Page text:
From ex-min­ing land to trop­i­cal oa­sis

The Star Malaysia - Star2 - - Fiabci 2017 -

IT took more than a decade to re­store a 400-acre bar­ren ex-min­ing land into a lush trop­i­cal par­adise.

Back in 2002, the piece of un­du­lat­ing land in Gam­bang, Kuan­tan, was heav­ily de­graded and the soil com­po­si­tion was per­ma­nently changed due to pre­vi­ous sand and tin­min­ing ac­tiv­i­ties.

What was left on it were gul­lies, small lakes and ponds.

A great amount of re­ha­bil­i­ta­tive ef­fort was needed to trans­form the en­tire land to be able to sus­tain a nat­u­ral ecosys­tem.

With great de­ter­mi­na­tion to fix the land, Datuk Franky Chua, who is the man­ag­ing di­rec­tor of Franky Group, to­gether with his team, started the process of soil re­ha­bil­i­ta­tion by in­tro­duc­ing top­soil to fer­tilise the ground.

Empty fruit bunches were brought to the site from the nearby palm oil mill to slowly de­cay be­fore be­com­ing a thin layer of top­soil.

Over­time, more empty fruit bunches, palm ker­nel shells, trunks and leaves were left on-site to de­com­pose, op­ti­mis­ing soil com­po­si­tion for plant­ing. Or­ganic fer­tilis­ers were also used to neu­tralise the soil.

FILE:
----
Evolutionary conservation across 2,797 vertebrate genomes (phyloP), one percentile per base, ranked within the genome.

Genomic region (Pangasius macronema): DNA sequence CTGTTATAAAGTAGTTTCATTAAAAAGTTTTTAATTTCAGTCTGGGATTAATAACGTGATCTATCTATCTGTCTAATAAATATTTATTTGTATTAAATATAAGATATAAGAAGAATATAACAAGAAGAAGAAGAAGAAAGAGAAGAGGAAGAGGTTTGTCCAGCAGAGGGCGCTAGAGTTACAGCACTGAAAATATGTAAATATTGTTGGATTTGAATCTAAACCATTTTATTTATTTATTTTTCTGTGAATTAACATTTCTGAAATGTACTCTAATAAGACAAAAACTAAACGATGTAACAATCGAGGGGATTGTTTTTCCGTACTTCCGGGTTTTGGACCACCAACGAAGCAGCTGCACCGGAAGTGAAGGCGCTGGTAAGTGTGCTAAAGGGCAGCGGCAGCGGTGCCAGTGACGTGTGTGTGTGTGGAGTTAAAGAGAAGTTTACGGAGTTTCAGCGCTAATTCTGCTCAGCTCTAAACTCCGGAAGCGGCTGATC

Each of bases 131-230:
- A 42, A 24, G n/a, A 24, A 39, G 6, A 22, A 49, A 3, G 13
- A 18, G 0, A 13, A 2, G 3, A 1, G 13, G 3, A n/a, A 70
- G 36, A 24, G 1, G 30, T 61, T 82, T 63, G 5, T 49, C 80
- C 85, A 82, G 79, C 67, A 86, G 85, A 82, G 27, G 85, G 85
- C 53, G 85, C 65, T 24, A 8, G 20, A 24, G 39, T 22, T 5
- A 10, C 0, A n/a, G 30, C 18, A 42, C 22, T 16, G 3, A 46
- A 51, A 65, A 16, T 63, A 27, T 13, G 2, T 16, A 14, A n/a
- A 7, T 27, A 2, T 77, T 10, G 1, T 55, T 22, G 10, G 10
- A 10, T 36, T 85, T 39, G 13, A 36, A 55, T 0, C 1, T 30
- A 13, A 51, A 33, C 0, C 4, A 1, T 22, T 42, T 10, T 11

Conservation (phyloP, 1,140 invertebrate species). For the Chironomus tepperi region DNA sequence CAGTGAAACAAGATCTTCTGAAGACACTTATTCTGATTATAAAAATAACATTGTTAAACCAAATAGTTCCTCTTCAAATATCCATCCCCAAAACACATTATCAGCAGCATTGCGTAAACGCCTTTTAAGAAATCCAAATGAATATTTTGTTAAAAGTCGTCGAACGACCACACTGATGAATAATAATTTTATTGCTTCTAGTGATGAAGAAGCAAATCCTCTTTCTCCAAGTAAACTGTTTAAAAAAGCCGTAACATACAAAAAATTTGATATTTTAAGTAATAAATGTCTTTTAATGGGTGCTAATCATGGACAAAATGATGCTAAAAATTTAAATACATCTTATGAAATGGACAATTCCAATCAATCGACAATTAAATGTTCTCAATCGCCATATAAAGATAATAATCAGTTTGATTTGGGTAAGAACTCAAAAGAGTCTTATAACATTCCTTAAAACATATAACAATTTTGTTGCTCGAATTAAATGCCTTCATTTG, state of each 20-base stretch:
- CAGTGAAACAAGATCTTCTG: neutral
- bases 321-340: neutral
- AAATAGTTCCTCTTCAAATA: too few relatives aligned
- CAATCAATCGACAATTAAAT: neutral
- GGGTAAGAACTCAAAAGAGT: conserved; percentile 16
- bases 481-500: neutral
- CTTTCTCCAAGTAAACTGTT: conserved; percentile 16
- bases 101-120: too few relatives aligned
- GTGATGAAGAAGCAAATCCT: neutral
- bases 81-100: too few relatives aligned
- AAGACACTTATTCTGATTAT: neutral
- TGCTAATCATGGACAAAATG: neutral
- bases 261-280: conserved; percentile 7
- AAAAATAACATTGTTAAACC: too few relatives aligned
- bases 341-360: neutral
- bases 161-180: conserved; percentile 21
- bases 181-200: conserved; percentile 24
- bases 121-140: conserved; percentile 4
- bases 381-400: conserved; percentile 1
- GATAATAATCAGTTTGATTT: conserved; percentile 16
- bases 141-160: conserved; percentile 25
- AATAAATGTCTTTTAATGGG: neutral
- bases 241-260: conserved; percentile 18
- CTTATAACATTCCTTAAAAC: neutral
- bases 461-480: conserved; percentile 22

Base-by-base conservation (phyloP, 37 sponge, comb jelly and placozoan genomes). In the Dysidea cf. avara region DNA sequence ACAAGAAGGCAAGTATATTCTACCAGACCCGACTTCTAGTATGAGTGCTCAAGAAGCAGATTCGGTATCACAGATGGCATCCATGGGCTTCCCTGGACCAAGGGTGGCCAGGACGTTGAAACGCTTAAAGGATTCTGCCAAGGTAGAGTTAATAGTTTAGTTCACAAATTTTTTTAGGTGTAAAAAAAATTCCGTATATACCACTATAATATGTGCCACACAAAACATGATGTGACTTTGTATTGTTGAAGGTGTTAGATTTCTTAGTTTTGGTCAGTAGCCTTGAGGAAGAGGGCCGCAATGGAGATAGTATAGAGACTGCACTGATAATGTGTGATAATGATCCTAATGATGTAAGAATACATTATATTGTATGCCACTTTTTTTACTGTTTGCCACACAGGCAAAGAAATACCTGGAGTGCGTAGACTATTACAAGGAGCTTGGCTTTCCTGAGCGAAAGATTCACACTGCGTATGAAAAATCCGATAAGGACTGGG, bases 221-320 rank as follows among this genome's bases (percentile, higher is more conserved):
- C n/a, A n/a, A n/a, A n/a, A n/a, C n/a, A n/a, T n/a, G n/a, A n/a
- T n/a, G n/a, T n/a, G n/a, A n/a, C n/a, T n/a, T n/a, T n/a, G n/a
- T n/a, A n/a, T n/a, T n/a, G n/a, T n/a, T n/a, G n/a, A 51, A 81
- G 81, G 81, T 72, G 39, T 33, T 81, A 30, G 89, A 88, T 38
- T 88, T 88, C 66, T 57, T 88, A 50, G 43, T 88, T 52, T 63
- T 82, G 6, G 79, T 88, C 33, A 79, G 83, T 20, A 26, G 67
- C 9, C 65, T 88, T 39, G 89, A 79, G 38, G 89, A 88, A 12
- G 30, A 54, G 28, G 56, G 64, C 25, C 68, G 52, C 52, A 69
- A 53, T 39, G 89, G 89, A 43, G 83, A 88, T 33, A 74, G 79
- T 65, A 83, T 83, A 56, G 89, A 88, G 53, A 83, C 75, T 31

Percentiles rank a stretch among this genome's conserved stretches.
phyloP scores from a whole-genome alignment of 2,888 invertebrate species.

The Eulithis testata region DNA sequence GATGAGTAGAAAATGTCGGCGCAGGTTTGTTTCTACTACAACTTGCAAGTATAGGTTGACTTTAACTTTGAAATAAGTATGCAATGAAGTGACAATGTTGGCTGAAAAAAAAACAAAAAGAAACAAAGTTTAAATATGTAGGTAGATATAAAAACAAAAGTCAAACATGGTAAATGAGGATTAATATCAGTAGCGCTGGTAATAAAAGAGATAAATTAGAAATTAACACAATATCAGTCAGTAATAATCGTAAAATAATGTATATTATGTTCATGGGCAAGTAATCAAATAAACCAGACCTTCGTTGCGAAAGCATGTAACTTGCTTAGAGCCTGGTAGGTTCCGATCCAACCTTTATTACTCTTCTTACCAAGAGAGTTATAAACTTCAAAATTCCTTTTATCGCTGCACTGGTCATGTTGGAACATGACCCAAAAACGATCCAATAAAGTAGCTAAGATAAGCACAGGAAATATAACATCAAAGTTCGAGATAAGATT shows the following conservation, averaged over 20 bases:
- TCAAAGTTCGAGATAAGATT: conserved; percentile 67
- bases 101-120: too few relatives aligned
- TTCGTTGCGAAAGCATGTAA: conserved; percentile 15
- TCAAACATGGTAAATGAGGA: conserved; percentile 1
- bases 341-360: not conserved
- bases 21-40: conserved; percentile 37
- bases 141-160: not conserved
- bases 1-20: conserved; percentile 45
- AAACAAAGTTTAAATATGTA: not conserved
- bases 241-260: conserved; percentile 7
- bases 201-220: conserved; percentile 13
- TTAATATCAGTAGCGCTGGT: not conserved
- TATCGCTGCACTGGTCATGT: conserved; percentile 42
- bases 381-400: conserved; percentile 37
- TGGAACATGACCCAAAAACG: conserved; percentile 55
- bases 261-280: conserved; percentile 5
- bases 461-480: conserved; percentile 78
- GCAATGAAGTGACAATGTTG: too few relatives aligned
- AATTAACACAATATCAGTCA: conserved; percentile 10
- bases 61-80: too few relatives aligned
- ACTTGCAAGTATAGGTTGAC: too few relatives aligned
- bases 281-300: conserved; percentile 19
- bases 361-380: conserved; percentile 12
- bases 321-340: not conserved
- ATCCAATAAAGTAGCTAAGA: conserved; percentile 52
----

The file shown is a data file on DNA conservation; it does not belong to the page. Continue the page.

Soon af­ter, the land was ready for the plant­ing of dif­fer­ent trees and the process of con­tin­u­ous plant­ing led to to­day’s trop­i­cal oa­sis.

Chua ex­plained that re­turn­ing the land its pri­mor­dial sta­tus as a jun­gle has helped the eco-bio­di­ver­sity within the sur­round­ing area and also brought back old habi­tats of indige­nous birds.

“We have sourced many jun­gle trees and plants from nurs­eries and hand­picked cer­tain ones to at­tract spe­cific birds such as horn­bills and wild mag­pies.

“A visit from Ta­man Ne­gara’s Bird Group last year showed that there are now over 80 species of birds ex­clud­ing mi­gra­tory birds,” he said.

Chua shared that among other chal­lenges faced dur­ing the re­ha­bil­i­ta­tion process were soil ero­sion and po­ten­tial flood caused by mon­soon as well as low wa­ter lev­els dur­ing dry sea­sons.

“Wa­ter con­trol gates were placed around the re­sort to con­trol wa­ter lev­els of lakes and wet­land ar­eas.

“Rain­wa­ter is chan­nelled into a well-like struc­ture that serves as a wa­ter re­serve tank while wa­ter will be chan­nelled out into the lakes dur­ing drought pe­riod.

“As for nor­mal days, these flood gates will reg­u­late wa­ter flow into the down­stream habi­tats to sus­tain the ecosys­tems in lakes and wet­land ar­eas,” he ex­plained.

A slope and river bank pro­tec­tion sys­tem was also built to pre­vent ero­sion, re­duce im­pact on the sur­round­ing habi­tat and pro­tect the ex­ist­ing aquatic ecosys­tem.

Ex-min­ing ponds were beau­ti­fied and re­ha­bil­i­tated in the cur­rent serene lake­side, bring­ing back a habi­tat for wildlife.

As the land be­came re­ha­bil­i­tated, the beauty and tran­quil­ity of the place fondly re­minded Chua of his child­hood en­vi­ron­ment, af­ter which he had a bun­ga­low built within the place for re­tire­ment.

“Later on, I had a change of mind.